Somebody please tell me this is a joke? Over the years we have seen sensible investors such as the Rockefellers, Dr. Henry Jarecki and Sir Richard Branson. But many carpetbaggers and charlatans have thought they could make easy money out of these islands, and indeed other small countries.
Of course, we started with Bates and Anegada, back around 1970. Then in my memory we had a religious outfit that wanted to put a high-powered religious radio station here. Fortunately, Cable & Wireless was in charge of communications in those days, and gave them short shift. I am not sure that our government of the day might not have been taken in. Then we had Alan Stanford arriving here with lavish pomp and circumstance, trying to impress us enough to let him base his businesses here. Fortunately, then-Premier Ralph O’Neal was not taken in, and I had cried, “Beware carpetbaggers!” in the press, so Mr. Stanford decamped to Antigua, and we all know what came to pass.
Pity about his airlines though: They really gave LIAT a run for its money while they lasted. Speaking of LIAT, there was of course the ill-fated takeover by Court Line from the United Kingdom with their pastel-coloured BAC111s. That failed and nearly broke LIAT, shades of what is happening to the airline now. As a consequence of Court Line’s failure, a small company that was making flight simulators for them went bankrupt, and that put an end to the prototype jet skis (well before their time) which Jim Turner was testing to destruction here.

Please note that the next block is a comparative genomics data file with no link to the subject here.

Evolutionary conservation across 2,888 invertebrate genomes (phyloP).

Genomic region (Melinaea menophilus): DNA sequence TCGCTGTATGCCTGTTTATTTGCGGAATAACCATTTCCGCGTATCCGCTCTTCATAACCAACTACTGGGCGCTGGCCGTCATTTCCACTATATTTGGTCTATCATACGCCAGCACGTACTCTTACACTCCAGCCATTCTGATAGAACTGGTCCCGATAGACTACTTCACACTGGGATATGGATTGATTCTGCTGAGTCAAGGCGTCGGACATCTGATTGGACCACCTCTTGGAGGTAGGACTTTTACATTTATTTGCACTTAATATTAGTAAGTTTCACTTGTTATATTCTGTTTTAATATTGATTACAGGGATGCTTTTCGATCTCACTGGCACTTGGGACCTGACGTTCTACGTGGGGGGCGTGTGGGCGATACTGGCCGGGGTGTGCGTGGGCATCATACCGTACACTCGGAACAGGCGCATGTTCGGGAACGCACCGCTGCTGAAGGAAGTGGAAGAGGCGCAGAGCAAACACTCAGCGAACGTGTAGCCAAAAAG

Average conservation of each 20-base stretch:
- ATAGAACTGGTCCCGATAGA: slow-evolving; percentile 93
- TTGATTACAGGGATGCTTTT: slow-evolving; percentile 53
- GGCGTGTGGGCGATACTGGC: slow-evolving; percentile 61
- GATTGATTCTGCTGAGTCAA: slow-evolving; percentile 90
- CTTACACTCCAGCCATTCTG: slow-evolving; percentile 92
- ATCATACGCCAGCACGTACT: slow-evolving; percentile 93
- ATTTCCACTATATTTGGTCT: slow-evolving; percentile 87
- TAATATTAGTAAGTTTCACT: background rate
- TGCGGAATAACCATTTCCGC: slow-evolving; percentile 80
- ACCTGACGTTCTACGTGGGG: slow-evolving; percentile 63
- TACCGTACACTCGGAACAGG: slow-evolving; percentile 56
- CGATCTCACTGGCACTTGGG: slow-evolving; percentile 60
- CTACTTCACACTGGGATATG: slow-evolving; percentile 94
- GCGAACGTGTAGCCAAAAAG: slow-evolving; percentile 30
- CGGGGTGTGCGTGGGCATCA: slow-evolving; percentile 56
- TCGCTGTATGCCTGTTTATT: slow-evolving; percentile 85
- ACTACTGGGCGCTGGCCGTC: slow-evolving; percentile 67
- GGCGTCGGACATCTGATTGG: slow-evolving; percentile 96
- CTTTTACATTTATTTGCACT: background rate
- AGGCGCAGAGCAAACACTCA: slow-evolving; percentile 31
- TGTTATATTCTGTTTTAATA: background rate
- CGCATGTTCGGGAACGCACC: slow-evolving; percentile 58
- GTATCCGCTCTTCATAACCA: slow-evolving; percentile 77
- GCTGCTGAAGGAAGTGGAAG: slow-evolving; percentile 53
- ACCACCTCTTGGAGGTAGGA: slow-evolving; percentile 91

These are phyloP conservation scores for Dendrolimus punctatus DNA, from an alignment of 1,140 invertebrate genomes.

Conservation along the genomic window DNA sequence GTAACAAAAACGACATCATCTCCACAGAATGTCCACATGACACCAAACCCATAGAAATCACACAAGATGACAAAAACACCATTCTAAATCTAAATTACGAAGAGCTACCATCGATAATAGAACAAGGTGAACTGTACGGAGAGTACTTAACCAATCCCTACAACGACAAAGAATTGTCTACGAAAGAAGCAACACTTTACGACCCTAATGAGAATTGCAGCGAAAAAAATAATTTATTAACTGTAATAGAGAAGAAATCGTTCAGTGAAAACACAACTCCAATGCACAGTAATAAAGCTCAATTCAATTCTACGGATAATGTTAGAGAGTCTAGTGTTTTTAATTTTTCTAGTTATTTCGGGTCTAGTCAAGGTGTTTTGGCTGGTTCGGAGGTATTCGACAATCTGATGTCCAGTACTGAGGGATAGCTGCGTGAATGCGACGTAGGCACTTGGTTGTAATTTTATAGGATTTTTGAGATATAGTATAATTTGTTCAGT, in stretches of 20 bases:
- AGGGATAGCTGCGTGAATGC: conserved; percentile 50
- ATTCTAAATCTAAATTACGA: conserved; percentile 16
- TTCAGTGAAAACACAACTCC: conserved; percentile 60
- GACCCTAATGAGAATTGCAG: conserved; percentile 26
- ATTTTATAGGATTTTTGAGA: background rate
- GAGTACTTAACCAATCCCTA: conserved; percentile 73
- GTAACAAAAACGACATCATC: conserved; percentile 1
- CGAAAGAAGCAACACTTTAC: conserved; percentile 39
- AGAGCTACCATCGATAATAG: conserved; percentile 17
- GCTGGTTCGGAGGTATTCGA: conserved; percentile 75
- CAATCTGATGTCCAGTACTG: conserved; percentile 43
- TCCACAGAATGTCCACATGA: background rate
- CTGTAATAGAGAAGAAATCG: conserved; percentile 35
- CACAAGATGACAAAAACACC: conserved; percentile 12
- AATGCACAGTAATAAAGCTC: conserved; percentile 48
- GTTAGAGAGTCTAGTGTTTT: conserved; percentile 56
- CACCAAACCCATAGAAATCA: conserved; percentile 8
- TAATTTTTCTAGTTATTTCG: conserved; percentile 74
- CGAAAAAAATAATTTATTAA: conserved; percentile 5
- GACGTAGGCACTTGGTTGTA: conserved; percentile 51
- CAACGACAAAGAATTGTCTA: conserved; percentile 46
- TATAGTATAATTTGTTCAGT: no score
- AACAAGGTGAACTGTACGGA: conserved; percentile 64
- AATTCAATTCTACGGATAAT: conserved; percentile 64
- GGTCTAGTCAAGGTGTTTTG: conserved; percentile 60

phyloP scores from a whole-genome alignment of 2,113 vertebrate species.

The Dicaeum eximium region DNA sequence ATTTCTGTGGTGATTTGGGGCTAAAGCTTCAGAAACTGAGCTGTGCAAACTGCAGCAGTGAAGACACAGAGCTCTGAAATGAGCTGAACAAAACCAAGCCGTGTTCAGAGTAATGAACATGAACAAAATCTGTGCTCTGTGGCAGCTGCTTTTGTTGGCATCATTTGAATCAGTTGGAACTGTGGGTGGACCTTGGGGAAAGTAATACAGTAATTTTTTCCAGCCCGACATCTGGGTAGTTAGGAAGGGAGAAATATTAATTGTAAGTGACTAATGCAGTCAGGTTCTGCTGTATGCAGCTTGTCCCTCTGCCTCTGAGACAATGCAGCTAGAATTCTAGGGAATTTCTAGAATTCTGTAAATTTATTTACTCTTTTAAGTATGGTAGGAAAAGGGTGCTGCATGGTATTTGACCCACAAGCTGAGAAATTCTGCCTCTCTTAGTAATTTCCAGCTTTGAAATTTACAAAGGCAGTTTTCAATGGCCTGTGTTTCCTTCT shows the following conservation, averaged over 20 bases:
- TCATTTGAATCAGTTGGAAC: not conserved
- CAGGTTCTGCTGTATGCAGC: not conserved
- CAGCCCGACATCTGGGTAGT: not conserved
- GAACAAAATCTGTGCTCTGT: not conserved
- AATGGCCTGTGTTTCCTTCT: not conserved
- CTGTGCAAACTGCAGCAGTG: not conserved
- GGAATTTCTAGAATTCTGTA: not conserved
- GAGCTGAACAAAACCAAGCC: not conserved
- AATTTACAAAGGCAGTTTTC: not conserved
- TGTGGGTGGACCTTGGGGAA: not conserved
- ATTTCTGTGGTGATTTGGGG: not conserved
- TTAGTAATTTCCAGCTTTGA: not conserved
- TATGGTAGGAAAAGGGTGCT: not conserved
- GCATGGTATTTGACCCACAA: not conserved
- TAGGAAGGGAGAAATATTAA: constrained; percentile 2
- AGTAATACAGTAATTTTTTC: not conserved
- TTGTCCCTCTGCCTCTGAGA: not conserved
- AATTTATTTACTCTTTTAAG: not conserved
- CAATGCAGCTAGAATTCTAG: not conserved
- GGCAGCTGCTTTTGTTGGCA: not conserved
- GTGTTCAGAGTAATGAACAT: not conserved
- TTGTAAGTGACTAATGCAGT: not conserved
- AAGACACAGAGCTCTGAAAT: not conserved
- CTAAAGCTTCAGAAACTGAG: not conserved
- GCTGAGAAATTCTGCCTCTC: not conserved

Then we had the debacle of the green houses, courtesy of the late government minister Omar Hodge, rest in peace. So much money wasted.
So back to my question. The internet has been flooded with repeats of a press release put out by a company called Lifelabs.io saying that our premier announced the forming of a partnership with them for the purpose of providing “rapid cash response” in the event of an emergency. It also provides an alternative digital currency payment method for facilitating ongoing financial transactions across the network of islands. Can the premier explain to us what blockchain technology is? He is apparently a “thought leader” in this fast-emerging “space,” according to government’s press release. Put simply, I think this is a Bitcoin type of operation. Perish the thought that our government should get involved in this business. Even worse would be if they encouraged residents to join in.
Somewhere along the way you have to put up hard cash to start “trading.” What businesses will one find to trade with?
Useful in an emergency? It’s digital! In our emergency there was no internet, so how would we get emergency “cash” and who would accept it? That simple fact blows the whole idea out of the water, doesn’t it?
The rest of the article, as reprinted in our local papers, is full of gobbledygook or newspeak, and I urge our government, and anyone thinking of signing up, to run for the hills. Please don’t let this become another BVI Airways fiasco.
Government has promised that consultant Claude Skelton-Cline will be planning a programme designed to provide 1,000 jobs in 1,000 days. One thousand jobs? Speaker of the House of Assembly: one. Mr. Skelton-Cline: two. Litter wardens: perhaps 12? Bodyguards for the premier: Two. Only 983 to go!